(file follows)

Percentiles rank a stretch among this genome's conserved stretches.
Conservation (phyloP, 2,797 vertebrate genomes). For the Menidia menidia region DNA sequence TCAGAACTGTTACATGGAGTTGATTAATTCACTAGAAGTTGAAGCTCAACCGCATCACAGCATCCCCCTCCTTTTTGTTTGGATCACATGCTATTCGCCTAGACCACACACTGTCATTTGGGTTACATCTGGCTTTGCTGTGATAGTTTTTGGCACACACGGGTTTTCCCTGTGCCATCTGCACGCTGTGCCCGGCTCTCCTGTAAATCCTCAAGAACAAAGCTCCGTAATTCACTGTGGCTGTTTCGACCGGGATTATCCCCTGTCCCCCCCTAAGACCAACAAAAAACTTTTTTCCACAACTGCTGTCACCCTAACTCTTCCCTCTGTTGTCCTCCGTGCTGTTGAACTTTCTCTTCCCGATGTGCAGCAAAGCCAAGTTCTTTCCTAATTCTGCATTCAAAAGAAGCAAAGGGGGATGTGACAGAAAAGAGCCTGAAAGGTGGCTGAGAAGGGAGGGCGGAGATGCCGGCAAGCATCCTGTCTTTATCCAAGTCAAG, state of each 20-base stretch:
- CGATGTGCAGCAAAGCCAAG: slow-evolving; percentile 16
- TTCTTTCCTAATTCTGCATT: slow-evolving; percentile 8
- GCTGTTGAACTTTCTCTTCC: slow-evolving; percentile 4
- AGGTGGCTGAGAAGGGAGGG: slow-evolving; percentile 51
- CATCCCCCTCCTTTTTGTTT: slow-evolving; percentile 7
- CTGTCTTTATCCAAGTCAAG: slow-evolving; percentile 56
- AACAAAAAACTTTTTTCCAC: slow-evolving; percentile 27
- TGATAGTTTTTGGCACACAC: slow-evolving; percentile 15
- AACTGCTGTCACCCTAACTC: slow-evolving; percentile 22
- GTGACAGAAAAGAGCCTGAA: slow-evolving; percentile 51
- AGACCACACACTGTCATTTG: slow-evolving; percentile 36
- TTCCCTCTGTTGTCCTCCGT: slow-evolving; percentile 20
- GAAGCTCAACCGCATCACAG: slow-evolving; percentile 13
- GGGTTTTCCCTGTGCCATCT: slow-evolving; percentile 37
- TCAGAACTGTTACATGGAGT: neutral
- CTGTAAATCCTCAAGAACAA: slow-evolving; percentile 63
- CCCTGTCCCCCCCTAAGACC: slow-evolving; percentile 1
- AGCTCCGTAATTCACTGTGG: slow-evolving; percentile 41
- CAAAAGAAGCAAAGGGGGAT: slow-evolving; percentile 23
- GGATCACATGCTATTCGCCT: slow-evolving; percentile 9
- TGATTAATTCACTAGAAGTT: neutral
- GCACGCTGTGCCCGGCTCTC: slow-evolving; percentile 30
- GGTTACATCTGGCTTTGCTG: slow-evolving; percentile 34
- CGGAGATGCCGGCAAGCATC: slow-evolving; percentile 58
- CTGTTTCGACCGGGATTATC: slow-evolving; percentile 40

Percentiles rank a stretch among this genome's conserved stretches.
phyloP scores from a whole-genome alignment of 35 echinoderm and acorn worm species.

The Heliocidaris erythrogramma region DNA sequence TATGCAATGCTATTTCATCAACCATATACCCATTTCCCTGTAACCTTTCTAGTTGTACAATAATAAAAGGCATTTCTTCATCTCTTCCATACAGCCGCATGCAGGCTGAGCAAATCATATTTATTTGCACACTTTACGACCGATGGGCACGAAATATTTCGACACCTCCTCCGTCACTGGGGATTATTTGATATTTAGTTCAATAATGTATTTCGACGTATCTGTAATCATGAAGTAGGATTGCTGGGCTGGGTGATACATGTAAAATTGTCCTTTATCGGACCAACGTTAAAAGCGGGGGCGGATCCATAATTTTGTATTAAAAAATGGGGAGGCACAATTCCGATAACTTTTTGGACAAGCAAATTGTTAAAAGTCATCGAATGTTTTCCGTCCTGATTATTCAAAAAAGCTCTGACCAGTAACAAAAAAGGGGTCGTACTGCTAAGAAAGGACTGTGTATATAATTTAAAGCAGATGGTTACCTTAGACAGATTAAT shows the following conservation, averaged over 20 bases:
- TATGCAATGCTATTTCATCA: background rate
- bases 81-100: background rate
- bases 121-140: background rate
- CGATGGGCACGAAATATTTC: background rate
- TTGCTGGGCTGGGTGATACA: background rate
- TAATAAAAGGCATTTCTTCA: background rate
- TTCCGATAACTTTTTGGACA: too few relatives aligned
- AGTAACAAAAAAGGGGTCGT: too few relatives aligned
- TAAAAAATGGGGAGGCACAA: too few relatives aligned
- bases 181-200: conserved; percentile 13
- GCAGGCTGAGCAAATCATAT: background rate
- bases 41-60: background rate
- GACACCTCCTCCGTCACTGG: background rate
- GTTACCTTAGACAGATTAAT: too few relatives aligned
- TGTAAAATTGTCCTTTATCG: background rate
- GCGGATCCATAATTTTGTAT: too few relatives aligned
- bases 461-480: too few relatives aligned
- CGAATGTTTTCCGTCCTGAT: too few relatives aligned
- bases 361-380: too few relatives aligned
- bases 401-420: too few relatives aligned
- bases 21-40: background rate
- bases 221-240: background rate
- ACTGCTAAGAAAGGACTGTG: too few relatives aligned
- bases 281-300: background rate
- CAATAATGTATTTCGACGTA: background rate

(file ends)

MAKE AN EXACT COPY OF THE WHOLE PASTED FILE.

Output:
Percentiles rank a stretch among this genome's conserved stretches.
Conservation (phyloP, 2,797 vertebrate genomes). For the Menidia menidia region DNA sequence TCAGAACTGTTACATGGAGTTGATTAATTCACTAGAAGTTGAAGCTCAACCGCATCACAGCATCCCCCTCCTTTTTGTTTGGATCACATGCTATTCGCCTAGACCACACACTGTCATTTGGGTTACATCTGGCTTTGCTGTGATAGTTTTTGGCACACACGGGTTTTCCCTGTGCCATCTGCACGCTGTGCCCGGCTCTCCTGTAAATCCTCAAGAACAAAGCTCCGTAATTCACTGTGGCTGTTTCGACCGGGATTATCCCCTGTCCCCCCCTAAGACCAACAAAAAACTTTTTTCCACAACTGCTGTCACCCTAACTCTTCCCTCTGTTGTCCTCCGTGCTGTTGAACTTTCTCTTCCCGATGTGCAGCAAAGCCAAGTTCTTTCCTAATTCTGCATTCAAAAGAAGCAAAGGGGGATGTGACAGAAAAGAGCCTGAAAGGTGGCTGAGAAGGGAGGGCGGAGATGCCGGCAAGCATCCTGTCTTTATCCAAGTCAAG, state of each 20-base stretch:
- CGATGTGCAGCAAAGCCAAG: slow-evolving; percentile 16
- TTCTTTCCTAATTCTGCATT: slow-evolving; percentile 8
- GCTGTTGAACTTTCTCTTCC: slow-evolving; percentile 4
- AGGTGGCTGAGAAGGGAGGG: slow-evolving; percentile 51
- CATCCCCCTCCTTTTTGTTT: slow-evolving; percentile 7
- CTGTCTTTATCCAAGTCAAG: slow-evolving; percentile 56
- AACAAAAAACTTTTTTCCAC: slow-evolving; percentile 27
- TGATAGTTTTTGGCACACAC: slow-evolving; percentile 15
- AACTGCTGTCACCCTAACTC: slow-evolving; percentile 22
- GTGACAGAAAAGAGCCTGAA: slow-evolving; percentile 51
- AGACCACACACTGTCATTTG: slow-evolving; percentile 36
- TTCCCTCTGTTGTCCTCCGT: slow-evolving; percentile 20
- GAAGCTCAACCGCATCACAG: slow-evolving; percentile 13
- GGGTTTTCCCTGTGCCATCT: slow-evolving; percentile 37
- TCAGAACTGTTACATGGAGT: neutral
- CTGTAAATCCTCAAGAACAA: slow-evolving; percentile 63
- CCCTGTCCCCCCCTAAGACC: slow-evolving; percentile 1
- AGCTCCGTAATTCACTGTGG: slow-evolving; percentile 41
- CAAAAGAAGCAAAGGGGGAT: slow-evolving; percentile 23
- GGATCACATGCTATTCGCCT: slow-evolving; percentile 9
- TGATTAATTCACTAGAAGTT: neutral
- GCACGCTGTGCCCGGCTCTC: slow-evolving; percentile 30
- GGTTACATCTGGCTTTGCTG: slow-evolving; percentile 34
- CGGAGATGCCGGCAAGCATC: slow-evolving; percentile 58
- CTGTTTCGACCGGGATTATC: slow-evolving; percentile 40

Percentiles rank a stretch among this genome's conserved stretches.
phyloP scores from a whole-genome alignment of 35 echinoderm and acorn worm species.

The Heliocidaris erythrogramma region DNA sequence TATGCAATGCTATTTCATCAACCATATACCCATTTCCCTGTAACCTTTCTAGTTGTACAATAATAAAAGGCATTTCTTCATCTCTTCCATACAGCCGCATGCAGGCTGAGCAAATCATATTTATTTGCACACTTTACGACCGATGGGCACGAAATATTTCGACACCTCCTCCGTCACTGGGGATTATTTGATATTTAGTTCAATAATGTATTTCGACGTATCTGTAATCATGAAGTAGGATTGCTGGGCTGGGTGATACATGTAAAATTGTCCTTTATCGGACCAACGTTAAAAGCGGGGGCGGATCCATAATTTTGTATTAAAAAATGGGGAGGCACAATTCCGATAACTTTTTGGACAAGCAAATTGTTAAAAGTCATCGAATGTTTTCCGTCCTGATTATTCAAAAAAGCTCTGACCAGTAACAAAAAAGGGGTCGTACTGCTAAGAAAGGACTGTGTATATAATTTAAAGCAGATGGTTACCTTAGACAGATTAAT shows the following conservation, averaged over 20 bases:
- TATGCAATGCTATTTCATCA: background rate
- bases 81-100: background rate
- bases 121-140: background rate
- CGATGGGCACGAAATATTTC: background rate
- TTGCTGGGCTGGGTGATACA: background rate
- TAATAAAAGGCATTTCTTCA: background rate
- TTCCGATAACTTTTTGGACA: too few relatives aligned
- AGTAACAAAAAAGGGGTCGT: too few relatives aligned
- TAAAAAATGGGGAGGCACAA: too few relatives aligned
- bases 181-200: conserved; percentile 13
- GCAGGCTGAGCAAATCATAT: background rate
- bases 41-60: background rate
- GACACCTCCTCCGTCACTGG: background rate
- GTTACCTTAGACAGATTAAT: too few relatives aligned
- TGTAAAATTGTCCTTTATCG: background rate
- GCGGATCCATAATTTTGTAT: too few relatives aligned
- bases 461-480: too few relatives aligned
- CGAATGTTTTCCGTCCTGAT: too few relatives aligned
- bases 361-380: too few relatives aligned
- bases 401-420: too few relatives aligned
- bases 21-40: background rate
- bases 221-240: background rate
- ACTGCTAAGAAAGGACTGTG: too few relatives aligned
- bases 281-300: background rate
- CAATAATGTATTTCGACGTA: background rate